KAYAK FISHING NORTH PENWITH: ST.IVES TO SENNEN COVE
The only extreme aspect of this particular jaunt is the location-probably the most exposed section of the entire SW coastline…..more or less unbroken cliff, no road access for eighteen miles, only a handful of beaches to get out, and ferocious tidal currents which aren’t always running in the direction you might expect.
How did I manage to choose such a lousy day? The previous week has been unbroken sunshine and the forecast for the next few days was similar, but as we stood ready to launch from Porthgwidden beach in the overquaint and appallingly narrow-streeted-made-infinitely-more-complicated-and-annoying-by-an-exasperating-one-way-system that diverted us around the entire town of St. Ives when we were only a stones throw away from the beach car park, it was blooming cold.
The normally sheltered harbour was messed up by a nagging northeasterly wind that seemed to emanate from an icy tundrascape inhabited by ghastly gurgling primordial creatures just over the horizon. In the direction of Wales,strangely.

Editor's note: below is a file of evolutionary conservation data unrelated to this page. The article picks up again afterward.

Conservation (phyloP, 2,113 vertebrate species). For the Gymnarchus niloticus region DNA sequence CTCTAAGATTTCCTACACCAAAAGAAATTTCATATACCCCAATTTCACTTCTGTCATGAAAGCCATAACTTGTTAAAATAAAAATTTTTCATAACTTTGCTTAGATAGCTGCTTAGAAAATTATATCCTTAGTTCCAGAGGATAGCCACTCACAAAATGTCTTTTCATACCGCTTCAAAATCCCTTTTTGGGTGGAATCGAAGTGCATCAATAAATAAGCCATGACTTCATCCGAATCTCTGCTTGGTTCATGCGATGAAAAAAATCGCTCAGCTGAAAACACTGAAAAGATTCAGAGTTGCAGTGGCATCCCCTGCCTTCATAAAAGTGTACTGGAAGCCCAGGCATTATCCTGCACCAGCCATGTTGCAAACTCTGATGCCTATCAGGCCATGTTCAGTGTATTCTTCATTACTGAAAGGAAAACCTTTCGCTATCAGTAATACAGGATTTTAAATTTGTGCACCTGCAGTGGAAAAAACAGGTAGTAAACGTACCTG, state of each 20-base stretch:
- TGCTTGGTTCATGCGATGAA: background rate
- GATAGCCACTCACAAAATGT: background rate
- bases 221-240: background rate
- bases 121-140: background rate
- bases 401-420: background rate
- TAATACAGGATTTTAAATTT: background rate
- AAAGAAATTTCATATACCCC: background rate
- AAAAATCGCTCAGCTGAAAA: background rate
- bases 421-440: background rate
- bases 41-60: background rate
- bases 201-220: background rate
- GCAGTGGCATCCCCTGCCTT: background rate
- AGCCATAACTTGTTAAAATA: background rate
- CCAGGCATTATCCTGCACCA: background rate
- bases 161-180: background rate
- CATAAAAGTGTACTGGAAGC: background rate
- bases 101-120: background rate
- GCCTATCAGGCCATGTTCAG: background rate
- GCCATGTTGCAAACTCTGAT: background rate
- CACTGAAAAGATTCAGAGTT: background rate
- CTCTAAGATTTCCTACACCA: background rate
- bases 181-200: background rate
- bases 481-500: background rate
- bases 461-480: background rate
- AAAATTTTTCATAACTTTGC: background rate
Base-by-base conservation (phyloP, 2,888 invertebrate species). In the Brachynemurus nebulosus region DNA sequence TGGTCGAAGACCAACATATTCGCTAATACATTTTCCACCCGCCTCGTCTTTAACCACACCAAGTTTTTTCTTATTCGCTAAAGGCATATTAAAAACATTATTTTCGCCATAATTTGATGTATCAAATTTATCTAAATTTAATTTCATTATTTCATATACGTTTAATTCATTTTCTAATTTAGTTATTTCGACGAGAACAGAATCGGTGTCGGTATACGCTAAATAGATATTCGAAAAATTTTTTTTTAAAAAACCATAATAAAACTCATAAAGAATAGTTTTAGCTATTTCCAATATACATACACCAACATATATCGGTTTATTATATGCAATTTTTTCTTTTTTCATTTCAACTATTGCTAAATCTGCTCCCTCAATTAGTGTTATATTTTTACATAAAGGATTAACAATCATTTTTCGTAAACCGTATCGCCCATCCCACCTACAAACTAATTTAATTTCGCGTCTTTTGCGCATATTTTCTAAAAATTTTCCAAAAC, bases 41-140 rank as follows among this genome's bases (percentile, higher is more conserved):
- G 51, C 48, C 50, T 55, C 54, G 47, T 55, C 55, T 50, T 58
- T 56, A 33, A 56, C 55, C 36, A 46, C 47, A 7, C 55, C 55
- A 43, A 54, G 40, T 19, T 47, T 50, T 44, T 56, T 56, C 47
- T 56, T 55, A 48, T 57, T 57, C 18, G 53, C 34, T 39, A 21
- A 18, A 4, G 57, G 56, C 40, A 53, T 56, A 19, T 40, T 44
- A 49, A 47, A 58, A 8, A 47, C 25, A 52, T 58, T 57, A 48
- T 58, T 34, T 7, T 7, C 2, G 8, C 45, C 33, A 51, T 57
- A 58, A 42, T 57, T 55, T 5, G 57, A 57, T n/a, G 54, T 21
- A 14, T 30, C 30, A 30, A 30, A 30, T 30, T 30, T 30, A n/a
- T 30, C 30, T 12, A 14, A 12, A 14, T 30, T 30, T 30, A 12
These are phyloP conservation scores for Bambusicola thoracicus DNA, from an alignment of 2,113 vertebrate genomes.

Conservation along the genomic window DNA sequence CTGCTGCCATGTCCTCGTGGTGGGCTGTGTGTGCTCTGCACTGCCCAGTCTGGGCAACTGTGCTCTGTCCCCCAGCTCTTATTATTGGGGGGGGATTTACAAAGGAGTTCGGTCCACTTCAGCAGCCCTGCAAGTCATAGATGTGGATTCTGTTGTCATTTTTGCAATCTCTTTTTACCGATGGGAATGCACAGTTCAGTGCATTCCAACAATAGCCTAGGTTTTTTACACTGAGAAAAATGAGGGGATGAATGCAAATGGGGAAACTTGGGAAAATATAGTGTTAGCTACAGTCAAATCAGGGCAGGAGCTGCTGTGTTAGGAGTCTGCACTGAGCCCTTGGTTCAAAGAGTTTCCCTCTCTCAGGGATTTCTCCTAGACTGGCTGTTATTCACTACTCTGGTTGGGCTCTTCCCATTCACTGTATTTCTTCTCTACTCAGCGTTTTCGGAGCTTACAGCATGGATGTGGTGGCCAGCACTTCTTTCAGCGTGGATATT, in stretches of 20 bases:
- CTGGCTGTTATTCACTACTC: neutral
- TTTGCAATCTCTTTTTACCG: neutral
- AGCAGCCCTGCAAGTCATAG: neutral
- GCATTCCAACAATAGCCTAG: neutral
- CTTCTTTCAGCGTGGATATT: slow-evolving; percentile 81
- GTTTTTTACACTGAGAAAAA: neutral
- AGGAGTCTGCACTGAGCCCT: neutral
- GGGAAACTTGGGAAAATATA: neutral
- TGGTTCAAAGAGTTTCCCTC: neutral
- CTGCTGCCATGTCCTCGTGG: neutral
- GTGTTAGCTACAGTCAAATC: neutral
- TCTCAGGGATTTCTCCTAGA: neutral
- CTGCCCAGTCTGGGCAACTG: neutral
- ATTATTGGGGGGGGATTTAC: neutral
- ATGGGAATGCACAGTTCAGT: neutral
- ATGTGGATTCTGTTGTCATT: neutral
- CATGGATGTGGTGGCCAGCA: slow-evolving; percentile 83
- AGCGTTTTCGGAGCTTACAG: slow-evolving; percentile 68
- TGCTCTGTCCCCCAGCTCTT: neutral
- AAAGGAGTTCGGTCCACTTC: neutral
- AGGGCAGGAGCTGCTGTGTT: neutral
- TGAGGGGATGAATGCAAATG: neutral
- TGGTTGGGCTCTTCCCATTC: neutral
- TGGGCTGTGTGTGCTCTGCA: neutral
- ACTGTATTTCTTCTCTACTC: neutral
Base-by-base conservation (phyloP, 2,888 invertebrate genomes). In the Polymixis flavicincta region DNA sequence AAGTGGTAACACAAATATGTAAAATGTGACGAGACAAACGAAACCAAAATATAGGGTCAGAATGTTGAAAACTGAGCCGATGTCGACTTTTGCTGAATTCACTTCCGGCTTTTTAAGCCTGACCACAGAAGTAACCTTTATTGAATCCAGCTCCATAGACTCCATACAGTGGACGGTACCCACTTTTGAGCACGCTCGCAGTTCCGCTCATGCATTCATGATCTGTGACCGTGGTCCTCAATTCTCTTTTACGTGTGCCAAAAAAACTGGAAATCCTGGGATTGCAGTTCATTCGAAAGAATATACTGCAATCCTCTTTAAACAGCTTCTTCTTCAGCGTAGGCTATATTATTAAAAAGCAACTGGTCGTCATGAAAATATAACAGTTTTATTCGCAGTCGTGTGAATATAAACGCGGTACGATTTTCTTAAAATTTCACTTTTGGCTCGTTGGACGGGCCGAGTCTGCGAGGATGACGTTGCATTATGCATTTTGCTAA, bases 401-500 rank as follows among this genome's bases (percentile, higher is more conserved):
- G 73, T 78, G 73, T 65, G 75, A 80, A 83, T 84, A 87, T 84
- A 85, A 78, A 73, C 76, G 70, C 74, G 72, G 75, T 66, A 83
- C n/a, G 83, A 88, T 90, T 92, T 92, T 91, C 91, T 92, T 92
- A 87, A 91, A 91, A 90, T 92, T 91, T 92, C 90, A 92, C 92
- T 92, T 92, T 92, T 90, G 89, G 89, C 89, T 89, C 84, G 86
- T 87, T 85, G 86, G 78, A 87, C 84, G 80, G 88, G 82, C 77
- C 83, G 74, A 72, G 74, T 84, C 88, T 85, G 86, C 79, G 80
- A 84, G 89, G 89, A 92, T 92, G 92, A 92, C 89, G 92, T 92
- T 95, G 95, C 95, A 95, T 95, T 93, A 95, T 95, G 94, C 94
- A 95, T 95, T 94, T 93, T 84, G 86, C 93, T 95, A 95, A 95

Austen foolishly had a chat with a dog walker on the beach. On the positive side he had seen dolphins. On the negative side he said he hoped we had judged the tides right. That’s why I never talk to….er….anyone,really. They just mess things up, make things complicated, and make you worry.
While I was struggling with waves dumping on the shore Austen was already disappearing from sight in the tumultuous tide race around St. Ives island. We were soon on our way together but I didn’t take in much of the stunning scenery for a few miles cos I was hoping I hadn’t fluffed the tides. Blooming dog-walker.